Continental, un film sans fusil

Poster for Continental, un film sans fusil

Spring 2008 Edge series

Sunday, May 4, 2008 at 4:00pm
Sunday, May 4, 2008 at 7:00pm

Acadia Cinema's Al Whittle Theatre
450 Main Street, Wolfville, NS

Directed by Stéphane LaFleur

Screenplay by Stéphane LaFleur

Starring Fanny Mallette, Réal Bossé, Gilbert Sicotte, Marie-Ginette Guay, and Pauline Martin

Rated NR · 1h 43m

A city bus wheezes through darkness until, with an odd sense of ceremony, it stops in a forest. A perplexed businessman descends, takes in his surroundings and walks into the woods. “Men disappear when they want to start something new,” the police tell his wife. In response, she posts “missing” signs on telephone poles as if he were a cat.

Continental, un film sans fusil is a stunning debut by director Stéphane Lafleur. Distinguished by both its stone-faced humour and its poignancy, the film is simultaneously elegant and absurd.

The disappearance of the businessman triggers unexpected, elliptical relationships among four solitary characters desperately searching for companionship. A pretty receptionist at a sparsely populated hotel leaves a phone message: “The test results were negative; it’s probably for the best.” We later realize she left the message for herself.

She begins to pursue a guest – an insurance salesman – who has recently been hired to replace the missing businessman. As they stumble toward a connection, we return to the painfully comic ambivalence of the businessman’s abandoned wife, who defiantly throws out his belongings – only to chase down the garbage truck to get them back. The absent husband makes his presence felt through wordless but loaded phone calls that hit her like silent grenades.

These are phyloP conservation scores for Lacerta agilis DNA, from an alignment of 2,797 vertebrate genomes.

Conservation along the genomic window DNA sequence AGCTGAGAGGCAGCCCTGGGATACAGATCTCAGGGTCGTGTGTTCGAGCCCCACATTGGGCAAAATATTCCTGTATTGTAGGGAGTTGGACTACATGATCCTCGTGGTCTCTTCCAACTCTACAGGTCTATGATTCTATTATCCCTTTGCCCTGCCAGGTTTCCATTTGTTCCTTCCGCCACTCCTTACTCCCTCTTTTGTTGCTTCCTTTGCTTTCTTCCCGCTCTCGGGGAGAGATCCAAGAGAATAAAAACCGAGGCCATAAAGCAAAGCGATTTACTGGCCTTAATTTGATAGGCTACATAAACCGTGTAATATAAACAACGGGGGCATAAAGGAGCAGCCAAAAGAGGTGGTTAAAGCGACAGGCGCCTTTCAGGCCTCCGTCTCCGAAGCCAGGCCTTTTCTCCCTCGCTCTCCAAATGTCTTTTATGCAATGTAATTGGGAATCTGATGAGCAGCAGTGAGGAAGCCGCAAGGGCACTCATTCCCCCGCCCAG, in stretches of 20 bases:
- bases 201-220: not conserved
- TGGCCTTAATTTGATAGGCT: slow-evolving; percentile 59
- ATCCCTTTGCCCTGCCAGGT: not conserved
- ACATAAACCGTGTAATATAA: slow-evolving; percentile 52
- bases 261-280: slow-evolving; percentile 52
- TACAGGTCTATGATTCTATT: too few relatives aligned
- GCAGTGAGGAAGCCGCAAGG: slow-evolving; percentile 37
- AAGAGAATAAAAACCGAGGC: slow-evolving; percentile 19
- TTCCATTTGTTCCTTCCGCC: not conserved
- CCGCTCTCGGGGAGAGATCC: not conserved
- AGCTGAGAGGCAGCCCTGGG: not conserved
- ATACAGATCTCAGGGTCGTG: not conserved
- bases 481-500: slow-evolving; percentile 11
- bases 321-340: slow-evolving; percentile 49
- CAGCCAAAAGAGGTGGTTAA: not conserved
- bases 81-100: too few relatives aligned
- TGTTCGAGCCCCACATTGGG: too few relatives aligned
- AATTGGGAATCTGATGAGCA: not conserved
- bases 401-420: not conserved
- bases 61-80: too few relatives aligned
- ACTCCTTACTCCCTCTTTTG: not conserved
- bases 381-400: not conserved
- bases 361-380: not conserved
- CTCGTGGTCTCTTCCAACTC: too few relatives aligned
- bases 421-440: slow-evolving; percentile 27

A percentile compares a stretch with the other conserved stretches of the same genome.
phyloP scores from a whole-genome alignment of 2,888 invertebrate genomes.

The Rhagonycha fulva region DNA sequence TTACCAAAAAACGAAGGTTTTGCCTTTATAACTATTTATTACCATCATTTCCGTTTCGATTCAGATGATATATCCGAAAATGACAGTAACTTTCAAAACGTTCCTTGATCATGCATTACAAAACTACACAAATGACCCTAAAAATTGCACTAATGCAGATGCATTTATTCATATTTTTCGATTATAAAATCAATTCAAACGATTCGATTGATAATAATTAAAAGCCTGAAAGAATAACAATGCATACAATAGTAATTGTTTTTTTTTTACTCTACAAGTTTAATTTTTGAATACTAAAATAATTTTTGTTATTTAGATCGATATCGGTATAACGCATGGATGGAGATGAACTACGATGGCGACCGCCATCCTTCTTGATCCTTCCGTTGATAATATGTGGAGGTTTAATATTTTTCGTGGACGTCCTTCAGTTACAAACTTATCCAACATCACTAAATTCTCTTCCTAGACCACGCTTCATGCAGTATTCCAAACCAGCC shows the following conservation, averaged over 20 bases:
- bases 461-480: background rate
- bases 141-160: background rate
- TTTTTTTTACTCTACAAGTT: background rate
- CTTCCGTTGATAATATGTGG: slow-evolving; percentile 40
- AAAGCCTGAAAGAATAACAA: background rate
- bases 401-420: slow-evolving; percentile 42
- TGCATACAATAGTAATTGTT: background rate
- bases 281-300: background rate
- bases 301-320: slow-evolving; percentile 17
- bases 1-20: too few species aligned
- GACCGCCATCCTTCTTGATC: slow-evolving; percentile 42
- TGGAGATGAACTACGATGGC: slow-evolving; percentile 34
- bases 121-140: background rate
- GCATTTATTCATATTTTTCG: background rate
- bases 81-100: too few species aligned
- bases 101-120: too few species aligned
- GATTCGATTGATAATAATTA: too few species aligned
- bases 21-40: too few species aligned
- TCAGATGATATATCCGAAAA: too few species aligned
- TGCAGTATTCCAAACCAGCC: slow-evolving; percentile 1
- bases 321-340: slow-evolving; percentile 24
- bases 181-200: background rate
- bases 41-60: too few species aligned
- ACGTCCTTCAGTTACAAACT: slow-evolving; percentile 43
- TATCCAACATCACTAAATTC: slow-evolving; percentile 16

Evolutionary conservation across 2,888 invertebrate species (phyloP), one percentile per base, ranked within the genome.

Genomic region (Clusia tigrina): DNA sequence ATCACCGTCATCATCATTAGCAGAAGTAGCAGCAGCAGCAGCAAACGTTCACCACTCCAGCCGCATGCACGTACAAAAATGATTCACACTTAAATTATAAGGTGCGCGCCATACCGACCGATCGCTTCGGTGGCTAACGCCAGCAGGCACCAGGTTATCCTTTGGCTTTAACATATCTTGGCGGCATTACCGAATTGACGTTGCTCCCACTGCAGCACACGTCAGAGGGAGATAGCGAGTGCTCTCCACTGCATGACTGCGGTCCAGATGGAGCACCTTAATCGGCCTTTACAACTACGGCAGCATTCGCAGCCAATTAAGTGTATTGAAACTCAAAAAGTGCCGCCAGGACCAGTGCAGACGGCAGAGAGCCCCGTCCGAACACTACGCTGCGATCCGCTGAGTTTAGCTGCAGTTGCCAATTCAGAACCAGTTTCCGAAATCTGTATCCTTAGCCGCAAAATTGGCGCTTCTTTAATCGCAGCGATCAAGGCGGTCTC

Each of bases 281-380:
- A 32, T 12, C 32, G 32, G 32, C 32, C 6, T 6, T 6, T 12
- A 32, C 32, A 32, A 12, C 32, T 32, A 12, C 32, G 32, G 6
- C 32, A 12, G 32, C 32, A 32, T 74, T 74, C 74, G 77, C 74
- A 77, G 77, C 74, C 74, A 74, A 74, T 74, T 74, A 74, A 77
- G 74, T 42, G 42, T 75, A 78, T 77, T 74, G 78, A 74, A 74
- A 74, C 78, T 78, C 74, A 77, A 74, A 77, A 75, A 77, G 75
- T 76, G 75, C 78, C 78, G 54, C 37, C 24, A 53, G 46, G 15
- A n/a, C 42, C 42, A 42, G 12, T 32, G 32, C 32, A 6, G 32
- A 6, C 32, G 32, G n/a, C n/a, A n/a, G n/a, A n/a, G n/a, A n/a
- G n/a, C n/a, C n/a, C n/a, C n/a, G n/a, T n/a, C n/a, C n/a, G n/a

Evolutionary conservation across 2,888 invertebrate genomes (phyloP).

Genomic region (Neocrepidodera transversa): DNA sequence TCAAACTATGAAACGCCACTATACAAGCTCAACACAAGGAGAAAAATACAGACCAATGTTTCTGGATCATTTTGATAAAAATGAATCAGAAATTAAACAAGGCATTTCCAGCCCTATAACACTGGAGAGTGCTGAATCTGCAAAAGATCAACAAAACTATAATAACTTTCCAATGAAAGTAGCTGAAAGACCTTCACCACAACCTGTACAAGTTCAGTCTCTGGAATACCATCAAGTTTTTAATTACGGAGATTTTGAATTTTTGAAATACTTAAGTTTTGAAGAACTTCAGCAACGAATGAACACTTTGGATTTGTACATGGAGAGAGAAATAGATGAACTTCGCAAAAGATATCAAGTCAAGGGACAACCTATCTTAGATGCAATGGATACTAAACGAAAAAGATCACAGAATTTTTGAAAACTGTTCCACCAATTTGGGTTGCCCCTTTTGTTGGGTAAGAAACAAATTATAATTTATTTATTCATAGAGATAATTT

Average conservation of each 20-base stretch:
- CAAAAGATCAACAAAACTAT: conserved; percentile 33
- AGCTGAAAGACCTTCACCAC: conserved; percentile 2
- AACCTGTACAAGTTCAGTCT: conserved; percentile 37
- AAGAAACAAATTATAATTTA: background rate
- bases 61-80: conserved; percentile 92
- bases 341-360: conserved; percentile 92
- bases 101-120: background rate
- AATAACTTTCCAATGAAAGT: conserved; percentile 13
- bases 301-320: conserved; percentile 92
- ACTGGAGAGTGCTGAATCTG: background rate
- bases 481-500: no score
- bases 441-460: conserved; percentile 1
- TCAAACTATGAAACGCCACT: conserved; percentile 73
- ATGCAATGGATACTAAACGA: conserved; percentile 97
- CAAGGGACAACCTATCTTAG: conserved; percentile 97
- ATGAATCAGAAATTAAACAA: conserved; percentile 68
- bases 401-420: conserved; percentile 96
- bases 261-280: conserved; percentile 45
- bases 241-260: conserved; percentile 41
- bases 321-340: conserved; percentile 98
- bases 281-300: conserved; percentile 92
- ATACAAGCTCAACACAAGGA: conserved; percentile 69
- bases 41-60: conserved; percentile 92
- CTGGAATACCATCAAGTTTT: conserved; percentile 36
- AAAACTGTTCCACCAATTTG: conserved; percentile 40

With incisive humour and compassion, Lafleur explores the ways our desires make us vulnerable – to a stranger claiming they saw our missing spouse, to those who won’t ask us to dance, to those who say “no.” As the film’s exquisite characters search for connection, they have to take what they can get. Somehow, it is enough.

Lafleur is in complete control of the intricate story and its singular tone. Its comedic moments wonderfully illuminate and leaven the film’s striking depth and wisdom. Sara Mishara’s exceptional cinematography provides proportion, grace and insight that dignify every frame. The cast beautifully externalizes the humanity Lafleur finds in us all, showing it to be funny, flawed and brave.